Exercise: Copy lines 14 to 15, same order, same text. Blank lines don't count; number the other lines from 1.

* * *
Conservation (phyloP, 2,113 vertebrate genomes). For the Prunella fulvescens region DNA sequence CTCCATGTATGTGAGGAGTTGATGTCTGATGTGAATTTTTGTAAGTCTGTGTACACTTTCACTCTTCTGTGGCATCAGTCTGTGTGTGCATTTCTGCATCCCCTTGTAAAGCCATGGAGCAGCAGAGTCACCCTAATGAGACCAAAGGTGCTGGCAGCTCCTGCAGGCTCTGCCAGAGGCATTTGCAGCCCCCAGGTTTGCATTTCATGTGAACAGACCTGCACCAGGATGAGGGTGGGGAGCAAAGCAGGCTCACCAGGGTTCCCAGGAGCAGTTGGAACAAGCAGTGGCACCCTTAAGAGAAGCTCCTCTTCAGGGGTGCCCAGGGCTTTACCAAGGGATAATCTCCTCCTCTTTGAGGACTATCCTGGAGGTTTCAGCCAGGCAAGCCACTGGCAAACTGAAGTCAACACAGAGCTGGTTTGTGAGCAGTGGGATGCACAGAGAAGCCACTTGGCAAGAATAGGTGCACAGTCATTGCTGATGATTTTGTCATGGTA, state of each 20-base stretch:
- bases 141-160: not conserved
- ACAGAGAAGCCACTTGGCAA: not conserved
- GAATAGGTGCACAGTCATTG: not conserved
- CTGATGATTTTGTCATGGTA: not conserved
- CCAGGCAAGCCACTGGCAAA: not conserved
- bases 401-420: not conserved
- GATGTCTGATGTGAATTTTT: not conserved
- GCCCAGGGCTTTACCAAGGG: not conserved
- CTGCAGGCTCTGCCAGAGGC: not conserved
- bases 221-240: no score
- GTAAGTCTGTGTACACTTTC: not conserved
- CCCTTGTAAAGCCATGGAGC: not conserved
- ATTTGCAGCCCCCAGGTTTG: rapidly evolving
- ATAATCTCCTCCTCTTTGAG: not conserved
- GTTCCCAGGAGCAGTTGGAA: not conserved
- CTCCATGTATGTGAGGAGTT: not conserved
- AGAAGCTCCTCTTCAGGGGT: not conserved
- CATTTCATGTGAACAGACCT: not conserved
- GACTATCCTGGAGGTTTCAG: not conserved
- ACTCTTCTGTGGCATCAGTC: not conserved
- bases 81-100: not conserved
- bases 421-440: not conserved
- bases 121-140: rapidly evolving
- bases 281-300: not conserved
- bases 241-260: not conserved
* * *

- ATTTGCAGCCCCCAGGTTTG: rapidly evolving
- ATAATCTCCTCCTCTTTGAG: not conserved